When people ask me what my future career goals are, I have a very simple answer. I’d like to go back to school and get a PhD in Muppetology. Yes, the study of Muppets.
I have had a long time interest in not just collecting Muppet memorabilia, but also researching the history and impact of the work of Jim Henson.
Documentarian David Van Taylor’s “When Muppets Dream of Peace” (which has been in production for a while) is apparently hitting the press rounds, though the movie isn’t due to come out until next fall.
The movie follows the production and collaboration of three of the Middle Eastern Sesame Street shows, known together as Sesame Stories, and aimed at Israelis (Sippuray Sumsum), Palestinians (Hikayat Simsim-Palestine), and Jordanians (Hikayat Simsim- Jordan).
They are separate from the series that were limited to local audiences, such as the 1980s Rechov Sumsum, which is familiar to many American Jews. They are also distinct from the Rechov Sumsum-Shara’a Simsim joint show for Israeli and Palestinian children, which had to cancel productions after the Second Intifada.
As Sesame Workshop describes the cooperative effort:
Sesame Workshop and a dedicated group of Jordanian, Israeli, and Palestinian co-production partners have joined together to create Sesame Stories, a multimedia project that promotes messages of respect and understanding to young children in the Middle East. The three separate versions have some unique and some shared elements so that Israeli, Palestinian, and Jordanian children view specific segments formatted to address their specific cultural and linguistic needs. The Israeli production has a special emphasis on the Arab population within Israel. (MORE)
But this is far from the first time that Muppets have been used to try to promote peace, tolerance, and understanding globally.
In 1989, Fraggle Rock became the first Western show to air in the Soviet Union. It is no coincidence that the show centers around three classes: the working Doozers, the giant and powerful Gorgs, and the Fraggles, left in the middle to help the other two groups get along. Many Muppet scholars speculate that the show was a calculated attempt bring American democracy to the youngsters of the USSR, with the hopes of inspiring them and showing a different way of life.
Sesame Street, today shown in more than 120 countries, shows a group of diverse inhabitants (Muppets, monsters, and humans) who have their differences, but in the end find a way to live together in peace. No one character is more important than any other.
It is the hope of the show to share this kind of society with children across the globe who many not live in countries where this is a reality of life. By planting the message of democracy into the growing minds of children around the world, one can be wishful and hopeful that a new generation of world citizens, conscious of the possibility of a peaceful world might emerge.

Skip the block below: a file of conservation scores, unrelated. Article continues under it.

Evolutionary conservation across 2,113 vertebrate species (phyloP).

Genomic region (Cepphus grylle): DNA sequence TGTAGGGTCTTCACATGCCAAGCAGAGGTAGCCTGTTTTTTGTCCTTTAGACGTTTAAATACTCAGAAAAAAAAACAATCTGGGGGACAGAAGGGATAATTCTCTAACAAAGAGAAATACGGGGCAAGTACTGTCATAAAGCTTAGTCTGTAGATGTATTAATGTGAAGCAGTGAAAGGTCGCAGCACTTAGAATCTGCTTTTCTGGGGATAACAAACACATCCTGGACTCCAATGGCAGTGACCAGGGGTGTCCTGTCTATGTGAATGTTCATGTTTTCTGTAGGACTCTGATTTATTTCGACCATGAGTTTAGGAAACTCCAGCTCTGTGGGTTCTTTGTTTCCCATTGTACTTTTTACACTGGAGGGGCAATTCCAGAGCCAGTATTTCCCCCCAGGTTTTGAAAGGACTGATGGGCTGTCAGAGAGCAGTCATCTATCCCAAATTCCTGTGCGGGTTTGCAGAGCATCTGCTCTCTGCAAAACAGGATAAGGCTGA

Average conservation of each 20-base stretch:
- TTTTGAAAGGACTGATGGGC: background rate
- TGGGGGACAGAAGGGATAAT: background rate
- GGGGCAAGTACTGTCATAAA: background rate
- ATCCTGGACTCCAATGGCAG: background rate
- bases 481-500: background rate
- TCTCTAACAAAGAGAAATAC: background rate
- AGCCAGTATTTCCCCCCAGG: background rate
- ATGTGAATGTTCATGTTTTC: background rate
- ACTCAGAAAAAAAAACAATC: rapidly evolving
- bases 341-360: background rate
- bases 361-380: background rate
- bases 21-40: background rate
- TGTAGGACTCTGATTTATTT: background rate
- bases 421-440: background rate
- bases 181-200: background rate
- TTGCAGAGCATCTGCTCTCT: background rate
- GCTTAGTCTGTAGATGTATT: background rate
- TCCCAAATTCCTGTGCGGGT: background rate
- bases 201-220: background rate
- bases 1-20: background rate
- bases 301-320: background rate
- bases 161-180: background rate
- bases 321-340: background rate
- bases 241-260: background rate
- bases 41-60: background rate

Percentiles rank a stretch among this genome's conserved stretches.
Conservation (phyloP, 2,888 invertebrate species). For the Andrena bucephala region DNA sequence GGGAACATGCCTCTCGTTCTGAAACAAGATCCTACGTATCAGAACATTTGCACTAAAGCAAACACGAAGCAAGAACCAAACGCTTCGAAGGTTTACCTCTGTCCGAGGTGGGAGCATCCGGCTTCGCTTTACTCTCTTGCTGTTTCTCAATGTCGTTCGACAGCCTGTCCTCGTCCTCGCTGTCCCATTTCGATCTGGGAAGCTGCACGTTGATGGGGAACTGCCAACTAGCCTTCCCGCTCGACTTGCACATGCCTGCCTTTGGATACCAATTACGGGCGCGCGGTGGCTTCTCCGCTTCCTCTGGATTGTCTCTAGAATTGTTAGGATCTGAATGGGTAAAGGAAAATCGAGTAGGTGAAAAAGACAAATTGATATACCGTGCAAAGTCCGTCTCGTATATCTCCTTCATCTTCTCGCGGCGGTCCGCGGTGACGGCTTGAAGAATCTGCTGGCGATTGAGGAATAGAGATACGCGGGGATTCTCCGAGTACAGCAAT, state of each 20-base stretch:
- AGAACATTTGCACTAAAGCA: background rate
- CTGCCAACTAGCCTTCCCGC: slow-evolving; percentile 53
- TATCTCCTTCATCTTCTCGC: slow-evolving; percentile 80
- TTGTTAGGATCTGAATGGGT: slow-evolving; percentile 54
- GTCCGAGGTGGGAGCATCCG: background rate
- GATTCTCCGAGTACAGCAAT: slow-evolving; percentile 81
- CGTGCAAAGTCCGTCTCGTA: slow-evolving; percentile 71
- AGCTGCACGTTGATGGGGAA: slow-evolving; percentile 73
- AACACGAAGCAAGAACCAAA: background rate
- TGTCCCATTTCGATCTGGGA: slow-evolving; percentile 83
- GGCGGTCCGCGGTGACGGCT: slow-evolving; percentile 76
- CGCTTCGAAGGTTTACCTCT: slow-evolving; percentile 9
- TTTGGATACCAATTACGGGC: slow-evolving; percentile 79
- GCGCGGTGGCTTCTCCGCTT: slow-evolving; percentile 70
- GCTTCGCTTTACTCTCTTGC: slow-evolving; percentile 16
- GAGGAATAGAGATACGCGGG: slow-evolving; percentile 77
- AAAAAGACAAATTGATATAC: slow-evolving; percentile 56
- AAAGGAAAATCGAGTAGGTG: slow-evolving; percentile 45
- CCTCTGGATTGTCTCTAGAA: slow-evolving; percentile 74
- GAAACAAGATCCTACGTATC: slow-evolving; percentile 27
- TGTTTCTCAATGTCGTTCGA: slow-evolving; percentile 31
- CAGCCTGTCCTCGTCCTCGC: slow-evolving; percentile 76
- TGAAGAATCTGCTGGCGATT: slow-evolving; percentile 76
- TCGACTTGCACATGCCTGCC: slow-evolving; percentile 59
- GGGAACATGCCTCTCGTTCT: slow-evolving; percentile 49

Muppets aren’t just child’s play. Trust me on this one.
It’s been interesting to monitor the response to our new animated short The Adventures of Todd and God. For the most part, people have loved it and encouraged our attempt to find new modes of educating and engaging.
Our goal, of course, was to create something truly informative and useful and package it in a fun way. Still, when you experiment, the product is not going to work for everyone.
Some have objected to God’s first Hanukkah gift to Todd: a box of cigars. While we certainly weren’t trying to assert the divine approval of tobacco products, I understand why it might make some uncomfortable.
But a couple of people have critiqued the video on Jewish legal grounds. At the end of the video (spoiler alert!), God retrieves the stogies he gave to Todd and lights one using the fire from the menorah. According to Jewish law, the light of the candles is not supposed to be used — i.e. we are not supposed to benefit from the light or use the candles to transfer fire.
This is why we have a shamash, a candle that is used to light all the other candles, but is not counted as one of the “official” Hanukkah lights.
So I am here to affirm for all who were wondering: God is, indeed, a halakhic Jew. We specifically made it so that God lights His cigar off the shamash, which is 100% kosher.
Have we violated the principle of lifnei iver, the prohibition against leading people to transgress a commandment by giving them the wrong impression (i.e. that you can light a cigar off of any of the Hanukkah candles)?
If so, I hope this blog post will rectify any halakhic damage done. As for the potential theological damage done by our video: we’ve probably still got some work to do.
-Andrew Lachman makes the case that â€œProgressives should join Jews on Iran strategy,â€? while acknowledging that the Jewish position on Iran is somewhat at odds with the general Jewish rejection of the neo-Con agenda. (Jewish Journal)
-Seeing little hope for preventative sanctions, Zvi Bar’el predicts, â€œWithin three years the international community will need a new kind of diplomacy vis-a-vis Iran – one whose goal is to dismantle existing weapons and eliminate the motivation to use them. (Haaretz)
-Barry Rubin makes the case that there are specific threats from Iran, in the diplomatic and economic areas, entirely apart from the nuclear threat. (The Jerusalem Post)
-A look at efforts to press the United Arab Emirates, and other courtiers, into taking a tougher economic stand against Iran. (Haaretz)
-The threat from Iran is now seen as topping the agenda of American Jews. (The Jewish Week)
-Aluf Benn reports that the US is telling Israel that it ought to simply get used to the idea of Iran with a nuclear bomb. (Haaretz)
-And similarly, Martin van Creveld says that a nuclear Iran cannot be prevented, but should instead be prepared for. (Forward)
-Efraim Halevy, a long time intelligence officer and former Mossad director makes the case that Iran is not an existential threat to Israel and that a conciliatory approach to Iran would be more effective. (The Washington Post)
-Michael Freund makes the case that either US or Israel should attack Iran militarily â€œsoon.â€? (The Jerusalem Post)
-Murray Polner sees the danger of a sharp retaliation from Iran, against Israel, if it is attacked. (The Jewish Week)